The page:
The Tigers had the Ivy League Player of the Year in sophomore forward Bella Alarie, who averaged 13.4 points, 9.0 rebounds, 2.4 blocks and 2.3 assists per game. Alarie, the league’s Rookie of the Year and a first team All-Ivy member in 2016-2017, was joined on this year’s first team by senior forward Leslie Robinson. Robinson, who was selected to last year’s second team All-Ivy, finished the season averaging 10.3 points, 7.1 rebounds, and 4.4 assists per contest.
Courtney Banghart was named the Ivy League Coach of the Year for the second time in her career and the first time since she led the school to an undefeated 30-0 regular season record in 2014-2015. The former two-time first team All-Ivy Dartmouth guard completed this year with her sixth regular season Ivy championship, eighth 20-plus win season and eighth 11-plus conference win season in her 11th year at Old Nassau.
The Dartmouth women’s basketball team rebounded from a disappointing ‘16-’17 season (8-19 overall, 3-11 Ivy) to go 15-12 overall and 7-7 in the conference in ‘17-’18, missing the Ivy Tournament by one game. The Big Green lose three important players to graduation, guard Kate Letkiewicz, forward Andi Norman, and center Olivia Smith. Letkiewicz, a second team All-Ivy selection, started all 27 games, averaging 14.0 points, 2.7 three pointers, 6.0 rebounds, and 36.9 minutes per contest. Norman started 25 games with 5.8 points, 1.6 made threes, and 2.9 rebounds in 21.2 minutes per game. Smith, who averaged 7.2 points, 6.0 rebounds and 20.3 minutes per game, started 8 of 21 games before suffering a season-ending knee injury against Princeton on Feb. 10.
On Thursday, Coach Belle Koclanes announced the program’s five new members of the Class of 2022, who will attempt to help the team replenish its losses, build upon last year’s successes and, hopefully, move into the Ivy League’s upper division throughout the next several years.
This is part 2 of IHO’s 2017-18 Ivy League team-by-team season preview. Read part 1 here.
Columbia’s season went south quickly after a 4-2 start in Ivy play, as the Lions fell out of conference tournament contention with a 1-7 finish in Ancient Eight action. What could push Columbia even farther south this season is the loss of Luke Petrsasek, who is was as versatile as players come. Petrasek ranked in the league’s top 10 in scoring, field goal percentage, free throw percentage, steals and blocks. So that’ll be hard to replace, especially since Columbia was so pedestrian in effective field-goal percentage at both ends of the floor in 2016-17.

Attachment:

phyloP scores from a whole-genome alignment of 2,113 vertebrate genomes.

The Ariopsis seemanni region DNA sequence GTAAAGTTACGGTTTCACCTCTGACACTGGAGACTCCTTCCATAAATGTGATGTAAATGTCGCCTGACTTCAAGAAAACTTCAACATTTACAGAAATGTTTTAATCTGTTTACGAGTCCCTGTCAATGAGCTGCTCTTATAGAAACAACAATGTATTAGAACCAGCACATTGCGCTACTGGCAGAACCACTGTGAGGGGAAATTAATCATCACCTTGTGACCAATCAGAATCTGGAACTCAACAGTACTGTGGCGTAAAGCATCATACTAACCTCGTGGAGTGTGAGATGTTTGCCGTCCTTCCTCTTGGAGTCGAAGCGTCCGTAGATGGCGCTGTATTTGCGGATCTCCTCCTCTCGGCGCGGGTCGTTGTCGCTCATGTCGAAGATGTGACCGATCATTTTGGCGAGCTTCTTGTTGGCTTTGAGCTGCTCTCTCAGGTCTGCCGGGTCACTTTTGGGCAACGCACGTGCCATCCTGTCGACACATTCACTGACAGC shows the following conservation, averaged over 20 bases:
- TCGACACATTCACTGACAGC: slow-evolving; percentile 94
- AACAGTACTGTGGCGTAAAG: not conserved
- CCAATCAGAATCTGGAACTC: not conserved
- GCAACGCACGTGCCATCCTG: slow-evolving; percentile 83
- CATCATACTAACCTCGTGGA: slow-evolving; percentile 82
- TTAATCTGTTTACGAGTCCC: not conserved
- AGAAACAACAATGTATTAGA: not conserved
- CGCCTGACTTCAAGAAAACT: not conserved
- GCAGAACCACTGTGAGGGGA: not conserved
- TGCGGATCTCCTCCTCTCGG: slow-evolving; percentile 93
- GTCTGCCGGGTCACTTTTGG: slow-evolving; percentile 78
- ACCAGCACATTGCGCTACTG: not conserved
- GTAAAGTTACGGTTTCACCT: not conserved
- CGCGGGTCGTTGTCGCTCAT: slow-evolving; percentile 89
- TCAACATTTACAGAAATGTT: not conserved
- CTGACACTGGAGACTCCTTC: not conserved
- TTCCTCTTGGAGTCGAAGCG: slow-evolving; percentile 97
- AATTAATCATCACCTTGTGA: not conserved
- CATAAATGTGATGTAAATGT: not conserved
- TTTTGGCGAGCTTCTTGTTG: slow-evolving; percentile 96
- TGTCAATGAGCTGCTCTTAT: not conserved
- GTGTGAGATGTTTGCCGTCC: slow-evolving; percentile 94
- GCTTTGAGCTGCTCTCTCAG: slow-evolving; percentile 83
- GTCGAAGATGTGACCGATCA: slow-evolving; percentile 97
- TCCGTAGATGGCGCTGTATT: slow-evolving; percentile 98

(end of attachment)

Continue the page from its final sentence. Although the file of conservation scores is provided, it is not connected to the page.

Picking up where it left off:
What happened last year (22-7, 12-2): With Yale’s performance declining mid-slate and Jack Montague’s departure via expulsion, Princeton looked to be closing in on at least forcing an Ivy playoff game, and during Yale’s overtime win over Dartmouth, it looked like Princeton would clinch outright. But then it was the Tigers who stumbled, thanks to Patrick Steeves’ career game on the final Friday night of conference play. Then came an 86-81 NIT loss at Virginia Tech.
What’s new: Not much, and that’s just the way Tigers fans want it. Hans Brase returns after having a torn ACL last year, bringing with him a strong rebounding presence (particularly on the defensive end), an ability to get to the foul line, and a knack for stretching a defense with three-point shooting. All other major contributors from last season return.
When Harvard lost six out of its first seven games against Division I opponents last season, you could hear them. When Harvard started out Ivy play 2-7, you could hear them. When Harvard finished the season 14-16 with a 6-8 record in the Ivy League, you could really hear them.
Maybe you even started hearing them last August when it was announced that Siyani Chambers had torn his ACL, and that he would miss the entire 2015-16 season. Or maybe they became audible on Jan. 18, 2015, when Harvard landed Chris Lewis, the first of seven recruits who, on paper, comprise the best recruiting class on paper in Ivy League history. Or maybe they started five years ago when current Harvard senior Zena Edosomwan became the first ever top-100 recruit to commit to an Ivy League school.
What happened last year (23-7, 13-1): Nothing to see here, just the program’s first NCAA Tournament appearance in 54 years and a thrilling NCAA first-round win over Baylor. Now graduated forward Justin Sears picked up a second straight Ivy Player of the Year award and now-junior guard Makai Mason established himself as a potential Ivy Player of the Year in future seasons with his clutch play all year, including a 31-point performance against Baylor.
For a deeper look back at Yale’s banner year, read our Ian Halpern’s comprehensive chronicle from April of the Bulldogs’ rise to championship history.